|Publication number||US6686744 B1|
|Application number||US 10/097,572|
|Publication date||Feb 3, 2004|
|Filing date||Mar 15, 2002|
|Priority date||Mar 15, 2002|
|Publication number||097572, 10097572, US 6686744 B1, US 6686744B1, US-B1-6686744, US6686744 B1, US6686744B1|
|Original Assignee||Bellsouth Intellectual Property Corporation|
|Export Citation||BiBTeX, EndNote, RefMan|
|Patent Citations (4), Referenced by (8), Classifications (9), Legal Events (5)|
|External Links: USPTO, USPTO Assignment, Espacenet|
1. Field of the Invention
The present invention relates to electrical circuits that include an electrical fuse, and more particularly, to an apparatus for evaluating the electrical fuse and for measuring the current that is drawn across the fuse in the electrical circuit.
2. Background Information
An electrical fuse is a device that is placed within an electrical circuit to disconnect the circuit if the current being drawn across the fuse exceeds a predetermined amount. A fuse is typically comprised of two leads that are connected by a thin conductive element, or filament. As the current that is drawn across the filament increases, the temperature of the element also rises. When the temperature increases beyond a predetermined threshold, the filament is “blown,” thereby breaking the path between the two leads. Once a fuse is “blown,” the circuit remains disconnected and inoperable until the fuse is removed and replaced.
Electrical fuses are commonly utilized in electrical circuits for a wide variety of applications to protect devices or appliances that draw electrical power within the circuit. If the current drawn across the fuse exceeds its rated amount, the fuse disconnects the circuit so that the corresponding device or appliance that is connected in the circuit no longer draws power. This protects the device or appliance from being overloaded, which could cause damage to either the device or the power source. The fuse is selected to have a rating below the maximum threshold for the device or appliance.
There are many reasons why a fuse may blow to disconnect an electrical circuit. As one example, a circuit may include one or more devices that have a varying load or resistance, which in turn creates variances in the amount of current flowing through the circuit. If too many devices are added to the circuit and draw too much current at one time (e.g., simultaneously operating headlamps, stereo, air conditioning, windshield wipers, and electric windows in a car), a fuse may blow to protect the devices from an overload. As another example, a fuse may also blow if the ambient temperature is too high, which adds to the heat experienced by the filament within the fuse. If a circuit is operating near peak capacity, an extreme ambient temperature may cause the filament to overheat and blow. In still another example, a fuse may blow upon experiencing a surge in the power supply (e.g., lightning) to protect the devices operating within the circuit.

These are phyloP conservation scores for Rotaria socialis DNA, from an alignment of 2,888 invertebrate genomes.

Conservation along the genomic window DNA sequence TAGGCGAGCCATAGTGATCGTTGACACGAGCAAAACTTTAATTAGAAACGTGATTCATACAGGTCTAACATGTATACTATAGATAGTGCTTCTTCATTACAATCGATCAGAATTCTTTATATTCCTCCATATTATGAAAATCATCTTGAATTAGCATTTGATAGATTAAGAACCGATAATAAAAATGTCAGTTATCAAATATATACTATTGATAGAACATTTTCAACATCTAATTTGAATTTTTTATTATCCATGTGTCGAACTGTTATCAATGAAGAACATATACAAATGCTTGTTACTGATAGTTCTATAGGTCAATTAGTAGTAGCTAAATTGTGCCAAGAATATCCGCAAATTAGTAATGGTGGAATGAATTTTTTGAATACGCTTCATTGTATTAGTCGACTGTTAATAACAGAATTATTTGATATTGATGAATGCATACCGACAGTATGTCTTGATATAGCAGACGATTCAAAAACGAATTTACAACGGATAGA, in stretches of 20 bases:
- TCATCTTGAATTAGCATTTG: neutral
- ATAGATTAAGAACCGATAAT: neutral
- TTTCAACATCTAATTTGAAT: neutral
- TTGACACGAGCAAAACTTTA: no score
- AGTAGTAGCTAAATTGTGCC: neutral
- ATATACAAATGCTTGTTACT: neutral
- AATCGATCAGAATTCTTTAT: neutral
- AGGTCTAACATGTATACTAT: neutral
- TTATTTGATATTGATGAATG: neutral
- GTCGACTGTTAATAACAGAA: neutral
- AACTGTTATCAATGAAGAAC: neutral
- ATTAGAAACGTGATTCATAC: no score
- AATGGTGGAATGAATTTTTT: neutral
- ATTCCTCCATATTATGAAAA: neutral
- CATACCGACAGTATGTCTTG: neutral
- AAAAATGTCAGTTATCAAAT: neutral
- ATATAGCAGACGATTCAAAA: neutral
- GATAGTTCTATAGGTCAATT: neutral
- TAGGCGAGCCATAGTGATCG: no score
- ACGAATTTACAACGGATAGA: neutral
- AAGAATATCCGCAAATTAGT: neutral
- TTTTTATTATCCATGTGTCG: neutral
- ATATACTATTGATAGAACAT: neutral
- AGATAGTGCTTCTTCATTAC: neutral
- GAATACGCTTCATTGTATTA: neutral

In some instances, a fuse may blow even when the circuit and the power supply are operating correctly and within predetermined tolerances. Because fuses are designed to be inexpensive and disposable, it is often possible that a fuse may be defective. It is also possible that the filament within the fuse may break due to vibration or from other environmental conditions. Therefore, a blown fuse is not always an indicator of a problem within the circuit, and may be corrected simply by replacing the fuse.
Fuses are typically designed to indicate when the filament is broken and the fuse is “blown.” Many fuses are designed with a clear or translucent area covering the filament, which enables a technician to determine if the filament has ruptured after removing the fuse from a socket within the circuit. If an application requires hundreds of fuses, however, it is preferable to use fuses that provide an indication of whether they are in operation without having to disconnect the circuits. For such applications, fuses are available that include a light emitting diode (LED) that activates once the fuse is blown. In this manner, for example, a technician can immediately assess the condition of several hundred fuses in an equipment rack without having to interfere with the operation of the circuits.